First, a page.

“Yeah, I mean, I really didn’t have any trouble because people ask me that all the time, they say, ‘don’t you miss it? I mean, man, you were the guy.’ And it’s like, I had a 19-year active career and overall I was in the industry as a full-time participant for 25 years. That’s long enough. And when I transitioned out of this, into the ministry, the ministry began to consume me in the same way. And so, I kind of feel for the guys because there [are] a lot of guys that have a real hard time making that transition, but I didn’t. I didn’t. And people ask me all the time, ‘don’t you miss it? Don’t you ever just wish you could get back in there again?’ and I go, ‘I really don’t.’ I say, ‘now maybe if I see a really good match or I see a young guy and I see a lot of talent, I go, ‘man, if I could get in there and have a match with him, it would help him a little bit.’ Something like that. But wanting to be the guy again? No problem.” DiBiase added, “there was one [up-and-coming star he regrets not working] for sure, my son.”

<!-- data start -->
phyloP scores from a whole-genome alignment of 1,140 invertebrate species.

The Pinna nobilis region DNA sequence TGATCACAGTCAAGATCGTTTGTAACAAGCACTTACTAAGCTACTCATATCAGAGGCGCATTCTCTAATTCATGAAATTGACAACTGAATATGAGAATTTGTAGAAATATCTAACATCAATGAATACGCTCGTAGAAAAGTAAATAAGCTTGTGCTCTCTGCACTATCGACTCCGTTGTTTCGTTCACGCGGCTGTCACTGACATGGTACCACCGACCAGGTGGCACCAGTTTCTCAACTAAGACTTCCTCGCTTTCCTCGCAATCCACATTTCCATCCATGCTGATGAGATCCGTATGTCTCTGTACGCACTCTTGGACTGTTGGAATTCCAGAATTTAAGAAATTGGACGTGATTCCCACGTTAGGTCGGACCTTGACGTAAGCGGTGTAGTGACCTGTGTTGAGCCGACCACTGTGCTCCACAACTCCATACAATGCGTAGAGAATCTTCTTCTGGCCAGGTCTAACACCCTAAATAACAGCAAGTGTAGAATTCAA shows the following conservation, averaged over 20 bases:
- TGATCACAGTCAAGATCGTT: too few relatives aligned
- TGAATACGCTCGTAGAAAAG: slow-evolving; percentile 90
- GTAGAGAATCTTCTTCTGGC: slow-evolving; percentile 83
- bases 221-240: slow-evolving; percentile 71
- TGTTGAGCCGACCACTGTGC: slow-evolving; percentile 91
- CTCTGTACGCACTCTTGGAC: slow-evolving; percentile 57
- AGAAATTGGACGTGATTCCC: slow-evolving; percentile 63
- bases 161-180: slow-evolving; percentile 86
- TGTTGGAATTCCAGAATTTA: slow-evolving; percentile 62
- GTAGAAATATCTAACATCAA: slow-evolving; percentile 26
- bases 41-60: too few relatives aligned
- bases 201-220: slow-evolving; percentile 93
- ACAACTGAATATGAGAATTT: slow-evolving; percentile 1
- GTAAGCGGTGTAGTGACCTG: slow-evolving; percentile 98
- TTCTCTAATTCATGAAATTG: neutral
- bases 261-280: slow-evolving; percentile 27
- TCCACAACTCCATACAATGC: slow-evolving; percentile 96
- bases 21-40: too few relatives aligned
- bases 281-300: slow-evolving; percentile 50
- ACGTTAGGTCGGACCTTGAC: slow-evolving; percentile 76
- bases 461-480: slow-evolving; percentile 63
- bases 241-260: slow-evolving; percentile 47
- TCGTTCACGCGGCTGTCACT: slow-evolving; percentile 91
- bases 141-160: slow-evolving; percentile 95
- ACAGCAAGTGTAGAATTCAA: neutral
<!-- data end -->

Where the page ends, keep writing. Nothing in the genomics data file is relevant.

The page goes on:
On the subject of Virgil, DiBiase shared that he did not know Virgil before being paired with him by the office. DiBiase noted that Virgil was a decent guy who had a good look, but he was not very smart. Moreover, DiBiase indicated that they could have had a good run if Virgil was a better worker.

“Well, actually, I can’t claim Virgil because I didn’t even know Virgil until they introduced me to him in the office, so I’m not sure who found Virgil. But they hired Virgil. I mean, he had the look and he had the guns. And I guess that’s about all I can say about that! Yeah, I mean, here’s the thing about [Virgil]. He wasn’t a bad guy. I mean, he showed up on time. He didn’t smoke or drink or do drugs. I’ve been told that he likes to gamble, but other than that… But I did realize that [he] wasn’t the smartest book on the shelf. No, not at all. And what we could’ve done if Virgil had some really, really good or decent wrestling skills, we could have had a heck of a run, but that wasn’t in the cards.”